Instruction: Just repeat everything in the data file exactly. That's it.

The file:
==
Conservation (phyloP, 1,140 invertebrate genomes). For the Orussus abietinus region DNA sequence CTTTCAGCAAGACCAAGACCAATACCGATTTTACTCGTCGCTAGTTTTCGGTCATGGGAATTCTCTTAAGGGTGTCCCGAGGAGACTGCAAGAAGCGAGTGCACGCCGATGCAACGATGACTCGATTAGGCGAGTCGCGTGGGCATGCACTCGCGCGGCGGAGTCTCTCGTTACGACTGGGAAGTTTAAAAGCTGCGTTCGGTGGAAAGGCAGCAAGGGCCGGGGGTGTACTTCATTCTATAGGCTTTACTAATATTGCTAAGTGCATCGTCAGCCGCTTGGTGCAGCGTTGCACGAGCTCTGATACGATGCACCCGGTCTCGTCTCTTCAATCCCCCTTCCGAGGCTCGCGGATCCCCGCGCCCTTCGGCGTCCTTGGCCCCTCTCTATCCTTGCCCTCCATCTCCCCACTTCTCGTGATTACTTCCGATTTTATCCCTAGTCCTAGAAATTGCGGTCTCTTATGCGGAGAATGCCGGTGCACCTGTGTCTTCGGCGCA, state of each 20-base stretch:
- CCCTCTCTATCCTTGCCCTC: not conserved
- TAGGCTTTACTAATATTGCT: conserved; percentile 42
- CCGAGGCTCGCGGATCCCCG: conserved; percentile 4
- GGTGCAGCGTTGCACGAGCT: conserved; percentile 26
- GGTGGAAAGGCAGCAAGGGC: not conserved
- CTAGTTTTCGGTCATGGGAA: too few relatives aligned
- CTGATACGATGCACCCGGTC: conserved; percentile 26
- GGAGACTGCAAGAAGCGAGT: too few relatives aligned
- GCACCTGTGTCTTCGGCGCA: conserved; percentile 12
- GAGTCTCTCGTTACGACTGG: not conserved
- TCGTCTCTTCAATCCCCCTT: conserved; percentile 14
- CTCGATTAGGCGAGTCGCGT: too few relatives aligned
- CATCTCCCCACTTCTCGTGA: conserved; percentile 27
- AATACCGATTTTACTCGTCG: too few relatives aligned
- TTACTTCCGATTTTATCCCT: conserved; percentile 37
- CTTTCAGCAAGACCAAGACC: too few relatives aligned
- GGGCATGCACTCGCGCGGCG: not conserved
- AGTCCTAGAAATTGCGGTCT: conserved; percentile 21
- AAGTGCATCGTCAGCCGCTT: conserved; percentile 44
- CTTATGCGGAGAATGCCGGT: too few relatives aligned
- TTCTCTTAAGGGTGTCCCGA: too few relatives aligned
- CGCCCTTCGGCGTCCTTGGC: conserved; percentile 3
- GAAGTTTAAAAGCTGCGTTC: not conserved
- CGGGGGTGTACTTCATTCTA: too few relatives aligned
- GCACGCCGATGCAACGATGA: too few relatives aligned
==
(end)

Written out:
Conservation (phyloP, 1,140 invertebrate genomes). For the Orussus abietinus region DNA sequence CTTTCAGCAAGACCAAGACCAATACCGATTTTACTCGTCGCTAGTTTTCGGTCATGGGAATTCTCTTAAGGGTGTCCCGAGGAGACTGCAAGAAGCGAGTGCACGCCGATGCAACGATGACTCGATTAGGCGAGTCGCGTGGGCATGCACTCGCGCGGCGGAGTCTCTCGTTACGACTGGGAAGTTTAAAAGCTGCGTTCGGTGGAAAGGCAGCAAGGGCCGGGGGTGTACTTCATTCTATAGGCTTTACTAATATTGCTAAGTGCATCGTCAGCCGCTTGGTGCAGCGTTGCACGAGCTCTGATACGATGCACCCGGTCTCGTCTCTTCAATCCCCCTTCCGAGGCTCGCGGATCCCCGCGCCCTTCGGCGTCCTTGGCCCCTCTCTATCCTTGCCCTCCATCTCCCCACTTCTCGTGATTACTTCCGATTTTATCCCTAGTCCTAGAAATTGCGGTCTCTTATGCGGAGAATGCCGGTGCACCTGTGTCTTCGGCGCA, state of each 20-base stretch:
- CCCTCTCTATCCTTGCCCTC: not conserved
- TAGGCTTTACTAATATTGCT: conserved; percentile 42
- CCGAGGCTCGCGGATCCCCG: conserved; percentile 4
- GGTGCAGCGTTGCACGAGCT: conserved; percentile 26
- GGTGGAAAGGCAGCAAGGGC: not conserved
- CTAGTTTTCGGTCATGGGAA: too few relatives aligned
- CTGATACGATGCACCCGGTC: conserved; percentile 26
- GGAGACTGCAAGAAGCGAGT: too few relatives aligned
- GCACCTGTGTCTTCGGCGCA: conserved; percentile 12
- GAGTCTCTCGTTACGACTGG: not conserved
- TCGTCTCTTCAATCCCCCTT: conserved; percentile 14
- CTCGATTAGGCGAGTCGCGT: too few relatives aligned
- CATCTCCCCACTTCTCGTGA: conserved; percentile 27
- AATACCGATTTTACTCGTCG: too few relatives aligned
- TTACTTCCGATTTTATCCCT: conserved; percentile 37
- CTTTCAGCAAGACCAAGACC: too few relatives aligned
- GGGCATGCACTCGCGCGGCG: not conserved
- AGTCCTAGAAATTGCGGTCT: conserved; percentile 21
- AAGTGCATCGTCAGCCGCTT: conserved; percentile 44
- CTTATGCGGAGAATGCCGGT: too few relatives aligned
- TTCTCTTAAGGGTGTCCCGA: too few relatives aligned
- CGCCCTTCGGCGTCCTTGGC: conserved; percentile 3
- GAAGTTTAAAAGCTGCGTTC: not conserved
- CGGGGGTGTACTTCATTCTA: too few relatives aligned
- GCACGCCGATGCAACGATGA: too few relatives aligned